Isn’t this what we desire of a good book? Capture readers emotionally, add an element of danger and surprise to create an exciting and humorous story.

 Writing Prompts:

  1. Where in your current writing project or art can you add the element of surprise for humor or shock value . . . or both? Remember, it’s all in the timing. Wait, wait, and boom!
  2. How can you engage your readers emotionally? Build your character’s needs and desires so they are real. Empathy for your squirrel increases the impact.
  3. Develop your antagonist so we see more than a cardboard evil character. What are her needs and desires? Why does this character act the way she does? Add this depth for a well-rounded story.

 

Enhance Your Writing with Humor: Dogs and Cats, Oh My!

Wednesday, April 30th, 2014

http://www.youtube.com/watch?v=xXAy_QU5WE8 

According to the Humane Society of the United States, pet ownership has grown dramatically since the 1970s.  Three times as many homes have pets today than forty years ago.  With the proliferation of pets in our lives, owners spend big bucks taking care of them.  Americans spent more than $50 billion on them in 2012, claim the American Pet Products Association. 

Which is why books, stories and articles about dogs and cats sell well. 

Author Bennett Cerf once said, “If writers want the sure road to success, for heaven’s sake, write something that will make people laugh.”

Combine sought-after humor with pets  and imagine the popularity! Humor’s basic premisses are contrast and surprise.  Placing two unlike things together create a funny juxtaposition. Employing the idea of opposites — two unlike characters interacting, laughs abound. 

Writing Prompts:

1.  Watch the video and let it inspire you to write about these animals together.  Write a scene from the dog’s point of view and then the cat’s.  Next, get into the owner’s head.   

2.  Write an announcer’s narration for this video.

3.  Choose another method of creativity to communicate the result of your #1 writing prompt. 

4.  If you’re a pet owner, pick up your camera and discover humorous moments with your animals.  Allow them to excite  you to for creating other works of art.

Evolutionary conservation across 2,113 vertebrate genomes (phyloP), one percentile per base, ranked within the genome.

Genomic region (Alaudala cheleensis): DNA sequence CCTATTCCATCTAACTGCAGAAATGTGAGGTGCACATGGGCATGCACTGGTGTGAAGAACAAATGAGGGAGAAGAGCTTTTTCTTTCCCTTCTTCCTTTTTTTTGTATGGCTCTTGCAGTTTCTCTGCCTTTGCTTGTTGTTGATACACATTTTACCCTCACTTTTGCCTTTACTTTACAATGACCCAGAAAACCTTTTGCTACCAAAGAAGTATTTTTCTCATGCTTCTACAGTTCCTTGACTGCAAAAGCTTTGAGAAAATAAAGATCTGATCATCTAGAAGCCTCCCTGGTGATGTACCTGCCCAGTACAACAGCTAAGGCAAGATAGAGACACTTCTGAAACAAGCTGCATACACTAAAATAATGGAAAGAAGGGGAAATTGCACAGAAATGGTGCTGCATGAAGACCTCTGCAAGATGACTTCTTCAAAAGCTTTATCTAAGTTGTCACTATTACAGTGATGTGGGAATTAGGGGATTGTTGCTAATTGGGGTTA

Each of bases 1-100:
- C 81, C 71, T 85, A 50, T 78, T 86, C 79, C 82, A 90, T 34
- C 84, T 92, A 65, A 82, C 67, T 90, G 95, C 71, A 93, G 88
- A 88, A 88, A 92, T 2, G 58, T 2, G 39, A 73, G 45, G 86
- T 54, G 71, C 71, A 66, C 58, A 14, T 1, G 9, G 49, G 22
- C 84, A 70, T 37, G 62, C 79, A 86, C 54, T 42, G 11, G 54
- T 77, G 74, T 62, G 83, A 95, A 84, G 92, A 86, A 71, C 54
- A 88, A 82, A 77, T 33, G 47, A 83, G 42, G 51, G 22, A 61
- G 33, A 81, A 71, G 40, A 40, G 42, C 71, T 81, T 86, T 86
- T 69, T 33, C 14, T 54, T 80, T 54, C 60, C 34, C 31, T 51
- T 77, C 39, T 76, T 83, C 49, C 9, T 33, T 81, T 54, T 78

Make a Scene with Jordan Rosenfeld

Monday, April 14th, 2014

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How can you write a scene with emotional impact, reader involvement, and suspense? 

Author Jordan Rosenfeld spoke to the California Writers Club, Mt. Diablo Branch and shared valuable tips for writers of all genres.  

 With every scene you create, ask yourself, what is the point of the scene?  Does it move your story forward, or is it just a block of setting description?  In showing setting, make your character interact with her surroundings

Great advice!  I critiqued manuscripts at one conference where a writer created a lovely Victorian Christmas which dominated the first chapter.  I suggested she weave in the setting elements as the character acted and reacted, foreshadowing the mystery ahead. 

She said, “Great idea!  But this house doesn’t play a role in the rest of my story at all.”  So why include it?  Once she began writing with her plot and character in mind, her character acted, reacted, and experienced the setting through sensory images.  It wasn’t overblown this time, and she created a reason for her scene to be there: she introduced characters and hinted at the mystery coming.

Rosenfeld advised writers create tension through emotional complexity.  Characters can experience more than one feeling at a time.  The uncertainty can be showed through their thoughts and dialogue, the writer’s word choice, how a word sounds, and imagery

For more information, read her book, Make Scenes, published through Writer’s Digest, and visit her website:  www.jordanrosenfeld.net  

Writing Prompts:

  1. It’s your turn!  Create a scene by involving your character in the setting shown through the elements above.  Make sure your scene moves the story’s plot forward.  Ask yourself:  Why must it be here?